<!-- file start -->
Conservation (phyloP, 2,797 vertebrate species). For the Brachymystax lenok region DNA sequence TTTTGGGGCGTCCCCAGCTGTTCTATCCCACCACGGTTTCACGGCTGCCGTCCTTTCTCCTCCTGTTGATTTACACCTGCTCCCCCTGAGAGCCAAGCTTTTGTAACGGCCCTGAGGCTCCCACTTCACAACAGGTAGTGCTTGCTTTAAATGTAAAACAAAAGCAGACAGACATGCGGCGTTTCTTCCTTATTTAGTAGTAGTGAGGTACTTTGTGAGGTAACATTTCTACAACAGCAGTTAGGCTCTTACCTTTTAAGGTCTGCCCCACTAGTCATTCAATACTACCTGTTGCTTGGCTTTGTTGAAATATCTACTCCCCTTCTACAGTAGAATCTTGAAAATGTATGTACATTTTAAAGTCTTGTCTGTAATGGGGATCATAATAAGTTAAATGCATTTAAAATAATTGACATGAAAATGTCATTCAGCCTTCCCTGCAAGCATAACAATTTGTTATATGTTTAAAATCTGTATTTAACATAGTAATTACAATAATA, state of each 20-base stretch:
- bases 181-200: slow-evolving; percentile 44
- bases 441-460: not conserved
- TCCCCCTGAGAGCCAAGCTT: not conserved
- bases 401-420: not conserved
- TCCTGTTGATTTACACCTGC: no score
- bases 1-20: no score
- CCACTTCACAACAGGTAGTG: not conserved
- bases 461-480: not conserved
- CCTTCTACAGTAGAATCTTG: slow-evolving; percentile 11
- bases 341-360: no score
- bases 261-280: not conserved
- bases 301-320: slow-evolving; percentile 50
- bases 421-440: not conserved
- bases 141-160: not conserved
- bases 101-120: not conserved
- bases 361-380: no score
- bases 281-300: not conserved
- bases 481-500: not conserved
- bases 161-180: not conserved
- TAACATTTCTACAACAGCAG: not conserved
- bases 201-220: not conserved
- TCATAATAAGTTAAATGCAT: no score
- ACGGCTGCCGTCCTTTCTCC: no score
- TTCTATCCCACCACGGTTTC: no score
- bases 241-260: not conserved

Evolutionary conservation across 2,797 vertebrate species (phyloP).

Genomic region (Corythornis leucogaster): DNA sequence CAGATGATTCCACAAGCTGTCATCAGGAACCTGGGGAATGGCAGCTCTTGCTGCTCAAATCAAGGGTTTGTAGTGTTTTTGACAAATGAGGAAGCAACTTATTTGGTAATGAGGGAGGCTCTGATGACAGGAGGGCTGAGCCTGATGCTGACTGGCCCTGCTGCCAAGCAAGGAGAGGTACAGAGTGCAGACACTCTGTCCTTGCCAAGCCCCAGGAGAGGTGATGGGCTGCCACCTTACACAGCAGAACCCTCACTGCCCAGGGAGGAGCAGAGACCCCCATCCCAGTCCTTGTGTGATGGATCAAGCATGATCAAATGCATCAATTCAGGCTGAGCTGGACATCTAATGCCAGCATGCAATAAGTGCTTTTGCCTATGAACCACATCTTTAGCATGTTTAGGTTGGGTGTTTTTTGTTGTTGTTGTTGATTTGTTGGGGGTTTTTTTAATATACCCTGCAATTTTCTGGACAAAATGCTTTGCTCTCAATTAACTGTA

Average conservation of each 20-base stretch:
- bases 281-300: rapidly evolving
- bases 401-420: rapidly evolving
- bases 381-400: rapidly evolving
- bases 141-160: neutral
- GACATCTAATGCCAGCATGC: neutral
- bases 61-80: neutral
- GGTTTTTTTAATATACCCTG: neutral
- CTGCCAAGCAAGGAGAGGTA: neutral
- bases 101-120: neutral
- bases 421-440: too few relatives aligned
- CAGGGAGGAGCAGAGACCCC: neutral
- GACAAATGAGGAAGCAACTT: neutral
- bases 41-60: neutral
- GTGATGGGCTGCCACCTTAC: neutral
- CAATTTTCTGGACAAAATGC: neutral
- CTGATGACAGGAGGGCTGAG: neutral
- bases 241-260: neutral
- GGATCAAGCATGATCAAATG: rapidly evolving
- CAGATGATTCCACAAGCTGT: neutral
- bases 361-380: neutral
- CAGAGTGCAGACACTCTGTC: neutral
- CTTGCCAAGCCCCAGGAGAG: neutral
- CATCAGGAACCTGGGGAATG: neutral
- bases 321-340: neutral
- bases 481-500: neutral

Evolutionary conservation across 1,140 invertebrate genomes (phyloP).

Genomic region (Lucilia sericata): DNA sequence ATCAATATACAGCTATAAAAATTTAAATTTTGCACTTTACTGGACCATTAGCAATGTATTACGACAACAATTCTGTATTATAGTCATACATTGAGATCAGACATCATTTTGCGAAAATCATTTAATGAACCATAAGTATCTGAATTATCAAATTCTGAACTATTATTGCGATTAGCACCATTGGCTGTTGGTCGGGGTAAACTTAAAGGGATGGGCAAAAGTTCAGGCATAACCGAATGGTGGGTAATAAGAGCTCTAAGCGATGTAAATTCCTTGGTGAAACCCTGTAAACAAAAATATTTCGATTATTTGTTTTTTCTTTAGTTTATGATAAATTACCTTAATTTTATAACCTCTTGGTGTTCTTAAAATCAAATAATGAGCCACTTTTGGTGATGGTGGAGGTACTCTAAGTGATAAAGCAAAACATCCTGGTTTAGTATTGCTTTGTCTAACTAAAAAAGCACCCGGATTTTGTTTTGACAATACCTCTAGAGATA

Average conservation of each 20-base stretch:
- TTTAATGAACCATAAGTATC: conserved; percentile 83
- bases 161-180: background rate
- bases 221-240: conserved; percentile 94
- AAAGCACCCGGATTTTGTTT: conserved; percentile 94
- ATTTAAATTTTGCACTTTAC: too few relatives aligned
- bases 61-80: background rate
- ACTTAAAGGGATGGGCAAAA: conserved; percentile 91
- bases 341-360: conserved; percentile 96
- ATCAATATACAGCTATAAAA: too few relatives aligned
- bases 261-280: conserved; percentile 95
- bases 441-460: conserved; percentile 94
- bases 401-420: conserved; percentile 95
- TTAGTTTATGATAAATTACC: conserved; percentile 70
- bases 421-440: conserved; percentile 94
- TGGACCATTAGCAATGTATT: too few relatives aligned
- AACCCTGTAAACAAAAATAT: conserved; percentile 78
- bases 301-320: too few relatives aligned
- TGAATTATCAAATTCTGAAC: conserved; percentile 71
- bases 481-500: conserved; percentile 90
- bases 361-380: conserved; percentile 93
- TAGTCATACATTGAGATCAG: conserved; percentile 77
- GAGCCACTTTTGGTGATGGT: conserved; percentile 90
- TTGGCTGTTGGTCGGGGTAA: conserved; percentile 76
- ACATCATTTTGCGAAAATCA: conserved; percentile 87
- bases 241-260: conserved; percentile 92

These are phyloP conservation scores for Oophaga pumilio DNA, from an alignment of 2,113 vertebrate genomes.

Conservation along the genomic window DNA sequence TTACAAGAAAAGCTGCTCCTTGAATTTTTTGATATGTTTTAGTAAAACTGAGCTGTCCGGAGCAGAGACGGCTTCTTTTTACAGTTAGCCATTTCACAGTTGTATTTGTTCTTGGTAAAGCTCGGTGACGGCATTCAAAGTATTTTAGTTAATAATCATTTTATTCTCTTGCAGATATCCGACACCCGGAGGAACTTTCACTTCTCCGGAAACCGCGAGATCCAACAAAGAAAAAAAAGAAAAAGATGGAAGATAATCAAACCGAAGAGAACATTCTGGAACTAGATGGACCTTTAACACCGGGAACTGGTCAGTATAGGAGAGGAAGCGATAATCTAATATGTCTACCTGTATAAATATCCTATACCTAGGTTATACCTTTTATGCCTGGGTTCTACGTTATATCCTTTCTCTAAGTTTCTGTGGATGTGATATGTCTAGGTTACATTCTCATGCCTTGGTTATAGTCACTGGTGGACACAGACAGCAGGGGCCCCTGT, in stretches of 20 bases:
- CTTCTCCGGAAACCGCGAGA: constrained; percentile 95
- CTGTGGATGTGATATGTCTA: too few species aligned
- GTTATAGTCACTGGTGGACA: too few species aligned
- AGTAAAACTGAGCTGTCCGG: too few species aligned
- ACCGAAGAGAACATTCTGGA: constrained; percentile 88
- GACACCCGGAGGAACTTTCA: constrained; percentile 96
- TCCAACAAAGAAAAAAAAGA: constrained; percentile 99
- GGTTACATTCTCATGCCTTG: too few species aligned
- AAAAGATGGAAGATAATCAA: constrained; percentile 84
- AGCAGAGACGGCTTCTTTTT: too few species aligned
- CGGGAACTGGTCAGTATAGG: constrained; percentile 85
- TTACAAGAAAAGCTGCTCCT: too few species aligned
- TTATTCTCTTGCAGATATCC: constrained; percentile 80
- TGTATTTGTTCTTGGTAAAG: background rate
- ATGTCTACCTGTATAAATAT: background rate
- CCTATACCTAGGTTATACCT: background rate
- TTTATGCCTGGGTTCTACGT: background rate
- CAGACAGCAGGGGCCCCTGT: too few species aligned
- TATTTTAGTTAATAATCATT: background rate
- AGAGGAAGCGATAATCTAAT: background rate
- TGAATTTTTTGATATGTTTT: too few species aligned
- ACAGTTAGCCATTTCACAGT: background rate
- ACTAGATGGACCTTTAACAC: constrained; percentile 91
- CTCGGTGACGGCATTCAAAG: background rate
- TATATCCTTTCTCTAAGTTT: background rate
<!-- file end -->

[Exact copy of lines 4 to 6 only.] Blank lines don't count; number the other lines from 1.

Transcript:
- TCCCCCTGAGAGCCAAGCTT: not conserved
- bases 401-420: not conserved
- TCCTGTTGATTTACACCTGC: no score